When Twitter Inspires a Story that You Haven’t Told in a Long While

It was only two days ago that #imnotgoingtochurchbecause was trending on Twitter. I read through the whole feed. Or, at least, I read through some of it. It was hard not to noticed the number of hurts that the church has caused and paid attention to the opposing 140 characters that beseeched the powers that be at Twitter do something about this trending topic.

I understand that discomfort all too well. It would be hard for it not to resonate. I am, after all, a pastor. This is what I do for a living. I make church happen and I want it to be great. I want it to be so great. I want it to be amazing because that’s what church was for me.

It got me thinking about that story. I got to thinking about how often I actually tell that story from what feels like long ago. And I don’t. I don’t talk about it. I really don’t which means those other stories, the really terrible stories of abuse and bad theology, loom that much larger. Those other stories are so big that I have somehow convinced myself that my story doesn’t matter.

It’s just a silly little story. It’s just something that happened. It’s not universal story. It’s not true for everyone but it is true for me. Even so, I’ve convinced myself that it doesn’t matter. It doesn’t matter as much as all of those other hurts and pains. In her new book Healing Spiritual Wounds, my friend Carol Howard Merritt freely admits that

Yes, Christianity is part of the problem, the cause of my suffering, anxiety and pain in life; but Christianity is also my cure, my solace, my center.

Carol grew up in one of those churches that said all of the wrong things. It was a theology that she challenged and ultimately one that she could not accept so she sidestepped into a more progressive faith where she could find solace and even centering. That story feels important because it’s so damn common. There are so many people hurt by the very human part of the church that doesn’t fully know who or what God is but insists upon God’s ways anyhow. There are lots of people with that story — including my friend Carol — but it’s not my story.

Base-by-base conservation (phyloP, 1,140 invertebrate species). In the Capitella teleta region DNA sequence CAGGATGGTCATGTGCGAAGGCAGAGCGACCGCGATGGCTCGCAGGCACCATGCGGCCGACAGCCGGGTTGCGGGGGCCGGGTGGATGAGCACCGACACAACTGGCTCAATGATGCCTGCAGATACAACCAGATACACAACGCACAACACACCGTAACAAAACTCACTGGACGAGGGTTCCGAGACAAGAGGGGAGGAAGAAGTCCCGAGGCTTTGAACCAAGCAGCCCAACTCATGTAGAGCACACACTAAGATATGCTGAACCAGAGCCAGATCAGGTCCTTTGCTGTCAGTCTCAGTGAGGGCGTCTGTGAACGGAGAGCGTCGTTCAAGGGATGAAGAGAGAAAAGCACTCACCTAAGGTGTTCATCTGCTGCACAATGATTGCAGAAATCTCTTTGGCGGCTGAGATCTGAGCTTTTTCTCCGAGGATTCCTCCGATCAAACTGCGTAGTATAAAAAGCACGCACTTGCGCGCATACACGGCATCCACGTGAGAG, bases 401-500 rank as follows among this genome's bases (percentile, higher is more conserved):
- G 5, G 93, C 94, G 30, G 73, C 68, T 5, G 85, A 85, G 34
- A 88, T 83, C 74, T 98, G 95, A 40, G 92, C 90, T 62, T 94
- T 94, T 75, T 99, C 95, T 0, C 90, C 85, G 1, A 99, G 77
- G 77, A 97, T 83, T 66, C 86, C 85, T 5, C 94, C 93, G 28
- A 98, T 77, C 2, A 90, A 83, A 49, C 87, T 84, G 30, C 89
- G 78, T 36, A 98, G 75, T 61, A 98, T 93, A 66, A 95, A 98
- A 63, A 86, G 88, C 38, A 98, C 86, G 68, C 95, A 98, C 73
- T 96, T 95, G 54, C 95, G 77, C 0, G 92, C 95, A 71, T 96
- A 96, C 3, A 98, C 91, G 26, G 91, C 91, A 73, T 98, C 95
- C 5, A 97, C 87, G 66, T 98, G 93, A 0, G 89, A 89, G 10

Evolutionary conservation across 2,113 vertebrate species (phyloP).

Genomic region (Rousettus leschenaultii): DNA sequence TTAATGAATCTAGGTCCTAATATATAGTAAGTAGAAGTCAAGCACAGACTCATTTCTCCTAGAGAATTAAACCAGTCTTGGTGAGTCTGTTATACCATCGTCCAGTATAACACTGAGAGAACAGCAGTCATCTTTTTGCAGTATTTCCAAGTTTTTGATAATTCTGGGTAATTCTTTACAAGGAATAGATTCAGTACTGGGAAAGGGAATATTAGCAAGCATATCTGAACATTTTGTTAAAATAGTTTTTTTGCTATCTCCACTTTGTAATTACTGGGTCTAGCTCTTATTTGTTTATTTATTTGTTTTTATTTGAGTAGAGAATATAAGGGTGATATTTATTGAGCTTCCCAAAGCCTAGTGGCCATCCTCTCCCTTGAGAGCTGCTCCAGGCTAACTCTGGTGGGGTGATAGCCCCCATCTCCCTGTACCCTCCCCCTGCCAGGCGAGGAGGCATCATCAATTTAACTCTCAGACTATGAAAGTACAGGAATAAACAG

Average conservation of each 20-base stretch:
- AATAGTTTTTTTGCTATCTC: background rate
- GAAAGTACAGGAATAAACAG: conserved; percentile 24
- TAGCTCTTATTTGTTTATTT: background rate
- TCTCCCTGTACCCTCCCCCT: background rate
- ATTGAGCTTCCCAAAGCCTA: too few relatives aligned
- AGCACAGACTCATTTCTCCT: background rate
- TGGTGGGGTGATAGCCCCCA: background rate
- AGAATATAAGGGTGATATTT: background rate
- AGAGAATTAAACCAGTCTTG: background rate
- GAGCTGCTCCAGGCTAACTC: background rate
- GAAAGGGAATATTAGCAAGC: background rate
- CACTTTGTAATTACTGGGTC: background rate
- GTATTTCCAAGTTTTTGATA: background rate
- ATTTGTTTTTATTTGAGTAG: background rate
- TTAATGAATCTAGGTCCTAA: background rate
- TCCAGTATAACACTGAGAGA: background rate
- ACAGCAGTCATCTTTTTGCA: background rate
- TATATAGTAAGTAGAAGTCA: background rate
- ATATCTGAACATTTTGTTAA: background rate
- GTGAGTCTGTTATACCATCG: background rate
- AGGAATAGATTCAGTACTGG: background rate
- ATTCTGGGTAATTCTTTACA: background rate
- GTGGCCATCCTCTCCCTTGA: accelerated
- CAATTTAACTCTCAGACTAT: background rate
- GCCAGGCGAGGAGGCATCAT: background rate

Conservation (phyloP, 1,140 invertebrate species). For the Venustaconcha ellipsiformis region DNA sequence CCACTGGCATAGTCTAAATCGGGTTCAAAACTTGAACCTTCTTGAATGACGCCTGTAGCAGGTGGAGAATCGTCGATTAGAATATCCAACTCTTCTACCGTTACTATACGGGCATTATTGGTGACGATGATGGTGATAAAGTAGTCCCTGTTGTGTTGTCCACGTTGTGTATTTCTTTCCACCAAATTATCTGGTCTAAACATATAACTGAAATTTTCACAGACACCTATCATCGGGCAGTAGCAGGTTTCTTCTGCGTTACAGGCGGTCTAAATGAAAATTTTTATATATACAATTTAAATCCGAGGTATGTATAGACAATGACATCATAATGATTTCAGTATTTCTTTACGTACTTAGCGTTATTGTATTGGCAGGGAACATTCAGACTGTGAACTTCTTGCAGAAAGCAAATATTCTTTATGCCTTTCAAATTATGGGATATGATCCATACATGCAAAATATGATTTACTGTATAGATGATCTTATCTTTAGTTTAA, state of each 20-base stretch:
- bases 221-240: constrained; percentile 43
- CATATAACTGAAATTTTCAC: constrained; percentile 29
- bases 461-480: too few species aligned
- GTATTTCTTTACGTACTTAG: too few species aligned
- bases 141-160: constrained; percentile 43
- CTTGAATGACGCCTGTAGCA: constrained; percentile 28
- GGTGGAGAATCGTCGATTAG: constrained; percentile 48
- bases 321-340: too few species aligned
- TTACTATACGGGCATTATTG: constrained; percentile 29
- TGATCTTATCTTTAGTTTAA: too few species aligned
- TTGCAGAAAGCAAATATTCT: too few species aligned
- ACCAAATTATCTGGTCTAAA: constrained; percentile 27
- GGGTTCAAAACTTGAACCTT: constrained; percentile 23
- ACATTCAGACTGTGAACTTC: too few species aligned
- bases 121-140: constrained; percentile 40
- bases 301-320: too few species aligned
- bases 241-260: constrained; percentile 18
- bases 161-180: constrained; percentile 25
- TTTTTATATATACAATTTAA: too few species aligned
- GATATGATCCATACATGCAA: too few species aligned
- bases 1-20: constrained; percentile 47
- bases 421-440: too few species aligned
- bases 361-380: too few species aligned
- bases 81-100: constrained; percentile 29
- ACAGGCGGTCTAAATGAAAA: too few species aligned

My story begins with some writing I was doing on that very same afternoon. I had plopped myself down and attempted to write about how my mom first ended up in church. She was raised a Christian. Her family walked to the neighborhood Episcopal church. I was astonished when I learned this because I had always thought my family — on both sides — was Presbyterian. Lo and behold, my mom’s family was not. They were these other kinds of Christians who mostly went to church because that’s what good people did. There were no deep roots to their faith; they went because it was the right thing to do. It didn’t change anything but their routine and so when my mom grew up, she had little interest in the church. It had never challenged her. It wasn’t inspiring and so she went looking for other inspirations.

What she found instead was cancer and it was that that plopped her back in a church pew. (That particular pew was a Presbyterian church, by the way.) I will never know the full extent of that transformation. I have no idea other than the fact that I’ve been told that she was an atheist. Before she was diagnosed with that disease, she was an atheist. Then, she believed.

She believed and she took us along with us. My dad stayed home but my brother and I were dragged along and plopped in that pew beside her. That was when I first started going to church but if that was my only story, I liekly wouldn’t still be attending. I still go to church because of what happened after I was first plopped in that pew.

What happened was she died. The cancer beat her but not without teaching me something about how to live. While she was sick, she kept going back to church. She kept sitting in that pew until it was impossible for her to get out of bed. When the cancer had almost destroyed her body, but not her spirit, the pastor came to her bedside. The members showed up with casseroles and somehow in all of that I learned that the church — the very people that gather together in God’s name — can listen to anything. They can put up with everything. They will listen, even when it hurts.